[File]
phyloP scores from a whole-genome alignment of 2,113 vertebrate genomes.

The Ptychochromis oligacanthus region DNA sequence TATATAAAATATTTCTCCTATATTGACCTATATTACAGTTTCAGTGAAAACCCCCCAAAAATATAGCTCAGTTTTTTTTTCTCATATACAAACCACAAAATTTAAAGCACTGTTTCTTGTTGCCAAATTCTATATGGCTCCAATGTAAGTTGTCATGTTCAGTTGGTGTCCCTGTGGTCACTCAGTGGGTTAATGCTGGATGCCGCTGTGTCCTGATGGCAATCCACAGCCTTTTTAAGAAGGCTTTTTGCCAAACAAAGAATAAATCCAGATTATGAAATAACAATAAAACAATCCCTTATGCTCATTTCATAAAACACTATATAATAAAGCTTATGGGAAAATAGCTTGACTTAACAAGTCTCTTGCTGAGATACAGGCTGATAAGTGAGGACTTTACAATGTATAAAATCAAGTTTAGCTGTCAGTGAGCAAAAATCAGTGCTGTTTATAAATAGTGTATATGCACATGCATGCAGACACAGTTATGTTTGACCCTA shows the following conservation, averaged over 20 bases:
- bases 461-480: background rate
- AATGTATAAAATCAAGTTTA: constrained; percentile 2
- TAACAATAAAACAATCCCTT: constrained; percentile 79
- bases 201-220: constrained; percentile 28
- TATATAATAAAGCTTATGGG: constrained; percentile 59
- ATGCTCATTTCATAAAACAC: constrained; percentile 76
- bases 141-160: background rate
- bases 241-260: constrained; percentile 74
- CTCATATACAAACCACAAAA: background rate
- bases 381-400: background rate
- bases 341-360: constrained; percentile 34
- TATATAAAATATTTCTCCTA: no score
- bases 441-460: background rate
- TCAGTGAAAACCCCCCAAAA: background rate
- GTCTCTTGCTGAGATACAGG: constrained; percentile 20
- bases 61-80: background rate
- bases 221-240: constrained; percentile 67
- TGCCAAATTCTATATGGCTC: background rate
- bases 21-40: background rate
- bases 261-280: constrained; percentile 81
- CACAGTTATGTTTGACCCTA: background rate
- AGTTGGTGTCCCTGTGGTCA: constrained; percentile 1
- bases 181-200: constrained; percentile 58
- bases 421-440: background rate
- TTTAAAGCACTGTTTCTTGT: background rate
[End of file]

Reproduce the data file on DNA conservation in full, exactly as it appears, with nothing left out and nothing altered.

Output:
phyloP scores from a whole-genome alignment of 2,113 vertebrate genomes.

The Ptychochromis oligacanthus region DNA sequence TATATAAAATATTTCTCCTATATTGACCTATATTACAGTTTCAGTGAAAACCCCCCAAAAATATAGCTCAGTTTTTTTTTCTCATATACAAACCACAAAATTTAAAGCACTGTTTCTTGTTGCCAAATTCTATATGGCTCCAATGTAAGTTGTCATGTTCAGTTGGTGTCCCTGTGGTCACTCAGTGGGTTAATGCTGGATGCCGCTGTGTCCTGATGGCAATCCACAGCCTTTTTAAGAAGGCTTTTTGCCAAACAAAGAATAAATCCAGATTATGAAATAACAATAAAACAATCCCTTATGCTCATTTCATAAAACACTATATAATAAAGCTTATGGGAAAATAGCTTGACTTAACAAGTCTCTTGCTGAGATACAGGCTGATAAGTGAGGACTTTACAATGTATAAAATCAAGTTTAGCTGTCAGTGAGCAAAAATCAGTGCTGTTTATAAATAGTGTATATGCACATGCATGCAGACACAGTTATGTTTGACCCTA shows the following conservation, averaged over 20 bases:
- bases 461-480: background rate
- AATGTATAAAATCAAGTTTA: constrained; percentile 2
- TAACAATAAAACAATCCCTT: constrained; percentile 79
- bases 201-220: constrained; percentile 28
- TATATAATAAAGCTTATGGG: constrained; percentile 59
- ATGCTCATTTCATAAAACAC: constrained; percentile 76
- bases 141-160: background rate
- bases 241-260: constrained; percentile 74
- CTCATATACAAACCACAAAA: background rate
- bases 381-400: background rate
- bases 341-360: constrained; percentile 34
- TATATAAAATATTTCTCCTA: no score
- bases 441-460: background rate
- TCAGTGAAAACCCCCCAAAA: background rate
- GTCTCTTGCTGAGATACAGG: constrained; percentile 20
- bases 61-80: background rate
- bases 221-240: constrained; percentile 67
- TGCCAAATTCTATATGGCTC: background rate
- bases 21-40: background rate
- bases 261-280: constrained; percentile 81
- CACAGTTATGTTTGACCCTA: background rate
- AGTTGGTGTCCCTGTGGTCA: constrained; percentile 1
- bases 181-200: constrained; percentile 58
- bases 421-440: background rate
- TTTAAAGCACTGTTTCTTGT: background rate